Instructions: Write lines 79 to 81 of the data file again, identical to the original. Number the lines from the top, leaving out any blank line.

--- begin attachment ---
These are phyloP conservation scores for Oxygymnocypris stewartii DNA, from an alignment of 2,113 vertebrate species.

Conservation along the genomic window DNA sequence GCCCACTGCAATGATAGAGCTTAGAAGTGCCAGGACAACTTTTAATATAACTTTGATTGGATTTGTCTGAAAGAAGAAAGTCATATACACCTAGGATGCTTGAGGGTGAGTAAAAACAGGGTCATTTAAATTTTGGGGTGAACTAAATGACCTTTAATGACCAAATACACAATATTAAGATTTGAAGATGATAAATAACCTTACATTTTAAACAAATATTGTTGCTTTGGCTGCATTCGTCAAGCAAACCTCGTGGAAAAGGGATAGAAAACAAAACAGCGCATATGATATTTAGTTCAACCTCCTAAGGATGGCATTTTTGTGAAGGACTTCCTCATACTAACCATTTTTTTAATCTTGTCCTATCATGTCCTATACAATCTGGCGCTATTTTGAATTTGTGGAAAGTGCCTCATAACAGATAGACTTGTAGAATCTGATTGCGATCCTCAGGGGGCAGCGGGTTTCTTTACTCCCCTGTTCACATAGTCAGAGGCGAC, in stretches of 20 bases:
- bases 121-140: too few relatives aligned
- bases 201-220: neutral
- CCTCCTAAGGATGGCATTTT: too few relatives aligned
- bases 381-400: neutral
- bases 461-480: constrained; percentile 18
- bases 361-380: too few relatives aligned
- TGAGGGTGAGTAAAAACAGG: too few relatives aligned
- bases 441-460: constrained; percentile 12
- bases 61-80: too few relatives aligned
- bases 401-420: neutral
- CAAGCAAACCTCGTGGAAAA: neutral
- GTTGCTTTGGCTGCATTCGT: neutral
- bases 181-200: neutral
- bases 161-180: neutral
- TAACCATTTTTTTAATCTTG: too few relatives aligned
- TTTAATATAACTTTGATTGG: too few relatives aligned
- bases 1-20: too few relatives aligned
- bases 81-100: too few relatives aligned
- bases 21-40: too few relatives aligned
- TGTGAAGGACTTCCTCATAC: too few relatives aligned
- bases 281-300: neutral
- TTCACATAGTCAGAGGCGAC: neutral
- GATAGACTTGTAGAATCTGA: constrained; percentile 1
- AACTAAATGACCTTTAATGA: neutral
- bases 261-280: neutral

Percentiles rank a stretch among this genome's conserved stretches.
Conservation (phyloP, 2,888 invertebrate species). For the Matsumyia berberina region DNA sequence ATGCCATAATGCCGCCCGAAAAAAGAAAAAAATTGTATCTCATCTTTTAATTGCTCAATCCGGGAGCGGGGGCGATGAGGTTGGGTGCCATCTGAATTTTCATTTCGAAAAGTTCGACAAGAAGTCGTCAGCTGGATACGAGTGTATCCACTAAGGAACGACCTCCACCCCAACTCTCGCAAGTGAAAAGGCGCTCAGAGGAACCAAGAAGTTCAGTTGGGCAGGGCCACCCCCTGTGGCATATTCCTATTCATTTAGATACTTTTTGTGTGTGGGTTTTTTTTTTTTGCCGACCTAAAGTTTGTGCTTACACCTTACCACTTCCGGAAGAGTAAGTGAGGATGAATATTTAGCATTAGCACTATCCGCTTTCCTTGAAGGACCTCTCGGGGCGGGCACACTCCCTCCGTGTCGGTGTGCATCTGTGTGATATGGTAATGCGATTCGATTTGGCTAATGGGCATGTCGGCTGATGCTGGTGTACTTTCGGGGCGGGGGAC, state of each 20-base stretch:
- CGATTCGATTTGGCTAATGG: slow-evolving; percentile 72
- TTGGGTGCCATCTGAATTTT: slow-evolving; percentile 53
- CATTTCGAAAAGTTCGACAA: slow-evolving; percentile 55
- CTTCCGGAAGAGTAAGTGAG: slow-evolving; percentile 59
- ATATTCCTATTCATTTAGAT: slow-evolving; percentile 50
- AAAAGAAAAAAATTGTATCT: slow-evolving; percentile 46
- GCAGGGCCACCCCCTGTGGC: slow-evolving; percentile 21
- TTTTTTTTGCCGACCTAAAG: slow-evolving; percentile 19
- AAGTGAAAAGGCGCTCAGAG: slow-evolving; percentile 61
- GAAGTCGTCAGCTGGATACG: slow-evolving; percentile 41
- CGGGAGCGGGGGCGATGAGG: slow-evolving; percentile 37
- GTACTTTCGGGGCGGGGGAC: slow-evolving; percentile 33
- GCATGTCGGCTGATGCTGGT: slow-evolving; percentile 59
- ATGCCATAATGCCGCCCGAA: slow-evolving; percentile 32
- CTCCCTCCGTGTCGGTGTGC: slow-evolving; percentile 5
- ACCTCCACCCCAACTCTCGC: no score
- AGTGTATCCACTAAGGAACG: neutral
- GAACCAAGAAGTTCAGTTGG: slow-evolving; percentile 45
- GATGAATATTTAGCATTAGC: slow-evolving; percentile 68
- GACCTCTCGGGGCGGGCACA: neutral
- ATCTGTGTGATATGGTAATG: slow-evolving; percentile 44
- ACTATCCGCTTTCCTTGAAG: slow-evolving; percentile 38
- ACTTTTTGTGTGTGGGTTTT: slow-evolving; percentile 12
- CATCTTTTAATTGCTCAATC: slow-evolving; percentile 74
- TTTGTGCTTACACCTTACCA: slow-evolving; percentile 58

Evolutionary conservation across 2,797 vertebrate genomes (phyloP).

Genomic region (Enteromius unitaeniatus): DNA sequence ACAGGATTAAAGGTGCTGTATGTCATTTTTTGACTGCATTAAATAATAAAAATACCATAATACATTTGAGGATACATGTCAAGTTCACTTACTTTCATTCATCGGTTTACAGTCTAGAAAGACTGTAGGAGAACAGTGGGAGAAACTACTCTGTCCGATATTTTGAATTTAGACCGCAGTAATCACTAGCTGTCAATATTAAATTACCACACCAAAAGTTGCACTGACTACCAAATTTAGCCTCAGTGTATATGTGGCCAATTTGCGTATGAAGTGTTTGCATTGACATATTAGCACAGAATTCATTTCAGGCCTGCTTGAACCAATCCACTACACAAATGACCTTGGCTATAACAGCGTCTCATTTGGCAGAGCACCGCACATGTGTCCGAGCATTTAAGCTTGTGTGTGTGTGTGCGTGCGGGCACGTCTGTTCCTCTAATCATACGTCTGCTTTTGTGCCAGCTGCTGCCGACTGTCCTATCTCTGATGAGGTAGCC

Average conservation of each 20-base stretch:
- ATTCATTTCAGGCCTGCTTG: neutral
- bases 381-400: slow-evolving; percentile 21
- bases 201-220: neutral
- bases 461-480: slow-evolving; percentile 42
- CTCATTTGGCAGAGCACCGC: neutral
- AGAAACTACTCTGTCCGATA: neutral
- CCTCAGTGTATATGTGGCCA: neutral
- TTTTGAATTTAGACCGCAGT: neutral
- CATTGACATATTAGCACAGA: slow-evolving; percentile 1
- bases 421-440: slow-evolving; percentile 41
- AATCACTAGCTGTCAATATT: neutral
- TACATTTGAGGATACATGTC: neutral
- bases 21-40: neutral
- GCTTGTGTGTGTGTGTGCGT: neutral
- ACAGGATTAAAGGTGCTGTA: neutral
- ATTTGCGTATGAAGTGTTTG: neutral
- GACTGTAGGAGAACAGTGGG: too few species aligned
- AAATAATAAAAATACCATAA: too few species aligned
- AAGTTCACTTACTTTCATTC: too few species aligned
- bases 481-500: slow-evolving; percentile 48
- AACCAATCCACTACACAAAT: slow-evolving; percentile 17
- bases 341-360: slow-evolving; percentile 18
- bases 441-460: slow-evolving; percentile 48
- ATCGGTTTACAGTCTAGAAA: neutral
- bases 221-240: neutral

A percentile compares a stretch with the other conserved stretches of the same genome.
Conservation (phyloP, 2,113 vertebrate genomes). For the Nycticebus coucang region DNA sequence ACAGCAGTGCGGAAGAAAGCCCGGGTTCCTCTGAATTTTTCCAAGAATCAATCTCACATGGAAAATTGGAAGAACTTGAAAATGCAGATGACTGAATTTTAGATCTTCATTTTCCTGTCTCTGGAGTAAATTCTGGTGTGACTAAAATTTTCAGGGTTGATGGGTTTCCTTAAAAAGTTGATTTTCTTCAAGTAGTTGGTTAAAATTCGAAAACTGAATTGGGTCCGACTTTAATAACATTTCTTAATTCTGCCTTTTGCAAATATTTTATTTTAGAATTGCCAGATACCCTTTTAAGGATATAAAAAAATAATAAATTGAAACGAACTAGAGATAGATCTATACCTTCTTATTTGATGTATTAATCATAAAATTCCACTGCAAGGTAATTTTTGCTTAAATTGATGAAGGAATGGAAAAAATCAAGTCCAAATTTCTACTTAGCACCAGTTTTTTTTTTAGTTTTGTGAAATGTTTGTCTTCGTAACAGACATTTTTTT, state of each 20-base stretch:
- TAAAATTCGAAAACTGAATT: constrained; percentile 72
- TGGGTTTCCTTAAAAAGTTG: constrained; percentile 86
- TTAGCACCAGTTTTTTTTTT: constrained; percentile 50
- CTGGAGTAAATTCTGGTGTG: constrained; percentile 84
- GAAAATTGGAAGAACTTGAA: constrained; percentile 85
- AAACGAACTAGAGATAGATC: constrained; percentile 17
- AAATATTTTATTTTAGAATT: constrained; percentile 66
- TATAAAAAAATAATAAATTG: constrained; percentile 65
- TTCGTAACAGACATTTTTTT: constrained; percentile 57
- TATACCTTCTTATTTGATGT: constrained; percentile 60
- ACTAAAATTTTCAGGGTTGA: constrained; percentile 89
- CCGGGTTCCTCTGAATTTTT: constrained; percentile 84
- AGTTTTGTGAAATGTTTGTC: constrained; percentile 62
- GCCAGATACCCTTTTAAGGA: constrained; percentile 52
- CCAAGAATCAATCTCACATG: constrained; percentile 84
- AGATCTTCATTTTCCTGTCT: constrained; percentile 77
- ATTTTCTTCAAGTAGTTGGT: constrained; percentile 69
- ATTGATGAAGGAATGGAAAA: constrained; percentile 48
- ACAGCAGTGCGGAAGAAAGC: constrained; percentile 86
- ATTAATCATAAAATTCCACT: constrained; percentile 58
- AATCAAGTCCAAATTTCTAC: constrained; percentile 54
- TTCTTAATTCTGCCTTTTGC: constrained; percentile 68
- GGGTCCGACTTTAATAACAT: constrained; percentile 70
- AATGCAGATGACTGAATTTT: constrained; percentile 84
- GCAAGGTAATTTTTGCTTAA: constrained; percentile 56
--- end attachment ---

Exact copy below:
- bases 341-360: slow-evolving; percentile 18
- bases 441-460: slow-evolving; percentile 48
- ATCGGTTTACAGTCTAGAAA: neutral